Caesar was the god of the world. And the current emperor was called the son of god. Rome was the religion of the empire, everything revolved around that, sure they could worship any other god they wanted but they all had to honor Caesar their god of men. Peter is looking at Jesus and saying you are greater than Rome, you are the Son of the Living God. You are the Messiah, the one of which the prophets spoke, the one who was promised by God to restore all things to bring the world back into perfection from the chaos that was brought in by the sin of Adam. Peter looked at the world around him; the chaos, the idolatry, the emperor worship, the lustful revelry and he looked at Jesus and said you are the one that can redeem all this.
Peter and the others looked at the world before them, the hopelessness and despair, and what did they see? They saw Jesus. They saw that there was hope through everything. They did not have to sell their souls to Rome, and they did not have to live in fear of the darkness. They saw hope. And Jesus says, “Blessed are you, Simon son of Jonah! For flesh and blood has not revealed this to you, but my Father in heaven. And I tell you, you are Peter, and on this rock I will build my church, and the gates of Hades will not prevail against it. I will give you the keys of the kingdom of heaven, and whatever you bind on earth will be bound in heaven, and whatever you loose on earth will be loosed in heaven.”
So again, who do they, the people of our world, say Jesus is? I mentioned before that when we ask that question most of us would automatically assume that the world would respond negatively to that question. Why do you think that is? Many within the walls of churches feel as if the world is in greater chaos than ever before and that the darkness is closing in around them, why do you think that is? Jesus said that the gates of Hades or hell will not prevail against it. Has the church stopped looking at Jesus and started looking at the temple of Caesar or the cave of Pan? Have we forgotten where our hope comes from? Who do you say Jesus is? Is he the promised messiah proclaimed by the prophets to redeem the cursed chaotic world, or is he just a good teacher among many? Is he the son of the Living God, the God who hovered over the waters of the preformed universe, who spoke and set the universe in motion while creating all the things seen and unseen on earth and in heaven? Or is he just one more philosophy like many adhered to by the nations of the world? Who do you say that He is? Is he greater than Caesar or Pan? Is he your hope and redemption?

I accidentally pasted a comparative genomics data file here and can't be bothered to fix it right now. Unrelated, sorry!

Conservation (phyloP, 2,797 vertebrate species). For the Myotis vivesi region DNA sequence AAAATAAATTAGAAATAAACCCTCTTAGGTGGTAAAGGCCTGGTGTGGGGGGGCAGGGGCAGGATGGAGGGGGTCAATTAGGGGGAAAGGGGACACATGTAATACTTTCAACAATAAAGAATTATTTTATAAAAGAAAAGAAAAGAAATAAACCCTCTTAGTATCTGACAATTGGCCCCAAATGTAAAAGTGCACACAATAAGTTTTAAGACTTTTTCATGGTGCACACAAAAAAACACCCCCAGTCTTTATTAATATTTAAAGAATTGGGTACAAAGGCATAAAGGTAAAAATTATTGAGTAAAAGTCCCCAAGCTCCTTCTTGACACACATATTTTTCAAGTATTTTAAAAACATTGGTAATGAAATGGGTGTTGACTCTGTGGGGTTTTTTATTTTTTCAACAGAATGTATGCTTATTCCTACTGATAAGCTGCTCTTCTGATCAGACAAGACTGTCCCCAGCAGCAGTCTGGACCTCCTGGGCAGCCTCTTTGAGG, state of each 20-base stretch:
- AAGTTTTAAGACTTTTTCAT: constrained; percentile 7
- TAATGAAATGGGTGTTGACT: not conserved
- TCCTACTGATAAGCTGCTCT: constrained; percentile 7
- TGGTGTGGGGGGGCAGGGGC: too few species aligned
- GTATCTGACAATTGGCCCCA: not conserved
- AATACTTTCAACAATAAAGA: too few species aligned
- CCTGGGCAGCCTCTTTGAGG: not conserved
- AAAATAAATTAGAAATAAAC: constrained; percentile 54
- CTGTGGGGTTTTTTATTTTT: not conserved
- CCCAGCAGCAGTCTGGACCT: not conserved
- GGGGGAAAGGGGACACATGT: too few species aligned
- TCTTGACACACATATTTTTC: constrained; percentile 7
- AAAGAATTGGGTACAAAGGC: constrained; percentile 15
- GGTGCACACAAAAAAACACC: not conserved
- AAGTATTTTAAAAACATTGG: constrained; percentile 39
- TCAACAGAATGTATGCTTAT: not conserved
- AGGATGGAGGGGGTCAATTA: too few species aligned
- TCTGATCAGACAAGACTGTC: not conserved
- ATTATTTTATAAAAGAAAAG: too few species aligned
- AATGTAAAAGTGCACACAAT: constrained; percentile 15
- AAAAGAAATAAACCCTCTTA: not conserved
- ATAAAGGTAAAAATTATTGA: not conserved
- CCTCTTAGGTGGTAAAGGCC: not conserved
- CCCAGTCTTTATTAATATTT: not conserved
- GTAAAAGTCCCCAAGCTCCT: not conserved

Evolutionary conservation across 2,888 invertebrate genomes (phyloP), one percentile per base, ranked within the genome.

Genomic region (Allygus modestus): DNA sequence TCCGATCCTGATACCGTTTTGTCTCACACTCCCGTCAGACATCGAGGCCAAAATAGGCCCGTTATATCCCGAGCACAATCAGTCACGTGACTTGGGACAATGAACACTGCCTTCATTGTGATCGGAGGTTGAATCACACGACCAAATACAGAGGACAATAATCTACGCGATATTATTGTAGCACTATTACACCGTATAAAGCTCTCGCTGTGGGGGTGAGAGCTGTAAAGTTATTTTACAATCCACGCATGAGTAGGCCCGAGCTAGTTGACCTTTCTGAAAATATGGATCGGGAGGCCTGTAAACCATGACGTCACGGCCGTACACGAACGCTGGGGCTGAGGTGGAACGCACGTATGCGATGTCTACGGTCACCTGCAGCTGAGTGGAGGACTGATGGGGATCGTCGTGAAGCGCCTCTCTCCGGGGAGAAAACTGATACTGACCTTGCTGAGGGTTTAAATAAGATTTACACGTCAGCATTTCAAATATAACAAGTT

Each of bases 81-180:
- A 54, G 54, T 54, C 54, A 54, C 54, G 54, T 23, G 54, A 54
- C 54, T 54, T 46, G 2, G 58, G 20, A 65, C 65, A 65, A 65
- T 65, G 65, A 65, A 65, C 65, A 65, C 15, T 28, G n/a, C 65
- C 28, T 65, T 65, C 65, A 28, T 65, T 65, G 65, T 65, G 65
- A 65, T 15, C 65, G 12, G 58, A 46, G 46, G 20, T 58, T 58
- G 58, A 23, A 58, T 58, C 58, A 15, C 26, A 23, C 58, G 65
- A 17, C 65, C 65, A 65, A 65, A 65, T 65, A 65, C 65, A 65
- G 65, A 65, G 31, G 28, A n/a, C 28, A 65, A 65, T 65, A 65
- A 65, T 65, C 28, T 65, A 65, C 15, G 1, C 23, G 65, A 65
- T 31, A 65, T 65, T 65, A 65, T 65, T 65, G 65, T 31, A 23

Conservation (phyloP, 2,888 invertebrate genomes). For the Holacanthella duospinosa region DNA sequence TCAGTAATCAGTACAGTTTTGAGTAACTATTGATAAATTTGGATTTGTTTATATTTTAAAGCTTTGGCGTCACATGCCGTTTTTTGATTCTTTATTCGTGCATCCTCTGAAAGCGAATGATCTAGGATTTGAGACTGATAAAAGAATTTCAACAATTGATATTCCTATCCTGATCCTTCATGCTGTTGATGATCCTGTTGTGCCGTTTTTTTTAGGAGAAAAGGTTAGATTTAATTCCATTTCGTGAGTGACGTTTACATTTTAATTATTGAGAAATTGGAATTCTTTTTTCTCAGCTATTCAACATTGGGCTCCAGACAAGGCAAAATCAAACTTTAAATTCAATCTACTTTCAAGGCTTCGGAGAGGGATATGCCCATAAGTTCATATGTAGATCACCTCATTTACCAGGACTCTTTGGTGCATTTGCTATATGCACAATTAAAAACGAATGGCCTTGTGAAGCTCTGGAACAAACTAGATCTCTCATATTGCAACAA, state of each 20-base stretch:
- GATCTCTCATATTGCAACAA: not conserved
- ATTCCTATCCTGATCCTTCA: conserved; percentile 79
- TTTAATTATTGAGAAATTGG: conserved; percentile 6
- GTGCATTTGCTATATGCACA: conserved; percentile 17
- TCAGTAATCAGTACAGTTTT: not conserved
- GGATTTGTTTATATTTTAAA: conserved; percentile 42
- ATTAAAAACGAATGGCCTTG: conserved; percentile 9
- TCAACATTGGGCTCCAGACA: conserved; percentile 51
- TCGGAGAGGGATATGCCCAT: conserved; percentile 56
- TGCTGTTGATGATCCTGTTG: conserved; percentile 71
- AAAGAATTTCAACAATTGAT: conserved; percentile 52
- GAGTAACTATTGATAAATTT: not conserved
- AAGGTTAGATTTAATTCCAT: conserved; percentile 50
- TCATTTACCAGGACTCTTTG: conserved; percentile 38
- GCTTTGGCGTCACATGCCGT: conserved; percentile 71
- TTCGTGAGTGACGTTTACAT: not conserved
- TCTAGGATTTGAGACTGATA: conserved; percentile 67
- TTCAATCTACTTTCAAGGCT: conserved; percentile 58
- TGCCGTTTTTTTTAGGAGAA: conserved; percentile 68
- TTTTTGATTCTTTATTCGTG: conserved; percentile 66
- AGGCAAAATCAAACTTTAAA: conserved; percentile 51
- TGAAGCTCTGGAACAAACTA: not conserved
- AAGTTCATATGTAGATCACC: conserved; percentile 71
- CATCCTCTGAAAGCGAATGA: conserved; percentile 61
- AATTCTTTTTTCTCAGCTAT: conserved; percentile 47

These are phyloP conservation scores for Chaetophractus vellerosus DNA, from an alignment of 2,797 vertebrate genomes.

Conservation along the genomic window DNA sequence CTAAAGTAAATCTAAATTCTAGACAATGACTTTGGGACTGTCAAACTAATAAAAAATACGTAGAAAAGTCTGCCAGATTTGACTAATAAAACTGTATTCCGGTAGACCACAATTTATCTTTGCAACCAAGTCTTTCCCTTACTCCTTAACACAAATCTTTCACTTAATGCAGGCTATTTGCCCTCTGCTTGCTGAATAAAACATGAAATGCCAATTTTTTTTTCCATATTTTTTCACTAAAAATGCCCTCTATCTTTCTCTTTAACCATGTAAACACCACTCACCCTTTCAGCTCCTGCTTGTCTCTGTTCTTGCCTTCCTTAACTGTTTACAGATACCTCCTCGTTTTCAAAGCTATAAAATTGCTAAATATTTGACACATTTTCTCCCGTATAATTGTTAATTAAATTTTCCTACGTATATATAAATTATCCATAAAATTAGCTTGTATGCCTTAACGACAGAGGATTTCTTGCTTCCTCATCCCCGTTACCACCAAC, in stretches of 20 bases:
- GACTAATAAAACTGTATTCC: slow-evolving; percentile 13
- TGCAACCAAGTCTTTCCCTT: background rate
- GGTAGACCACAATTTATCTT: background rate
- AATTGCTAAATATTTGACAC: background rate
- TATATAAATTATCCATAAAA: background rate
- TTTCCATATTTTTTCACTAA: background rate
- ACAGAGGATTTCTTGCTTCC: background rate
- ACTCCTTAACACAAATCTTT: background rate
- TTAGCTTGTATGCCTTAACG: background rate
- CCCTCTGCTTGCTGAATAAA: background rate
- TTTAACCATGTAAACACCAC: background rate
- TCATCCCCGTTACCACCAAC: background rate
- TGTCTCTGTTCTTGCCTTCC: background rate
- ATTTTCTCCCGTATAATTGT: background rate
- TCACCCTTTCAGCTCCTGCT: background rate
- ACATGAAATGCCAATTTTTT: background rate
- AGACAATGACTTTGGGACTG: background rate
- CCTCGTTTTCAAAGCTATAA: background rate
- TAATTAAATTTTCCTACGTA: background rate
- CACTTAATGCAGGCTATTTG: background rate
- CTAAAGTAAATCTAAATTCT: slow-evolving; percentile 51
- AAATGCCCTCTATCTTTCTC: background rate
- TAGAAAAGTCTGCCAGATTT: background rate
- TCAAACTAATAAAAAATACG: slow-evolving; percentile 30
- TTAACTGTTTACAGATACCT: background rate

The keys of the kingdom are found in the answer to that one simple question, “Who do you say Jesus is?” Our response to that question both in word and action changes everything. Our response can bind things or loosen things. It can inspire or condemn. It can give hope or leave others in despair. Who do you say Jesus is? As we enter this time of open worship and communion as Friends, let us consider that question. And I pray that we will live fully in our answer.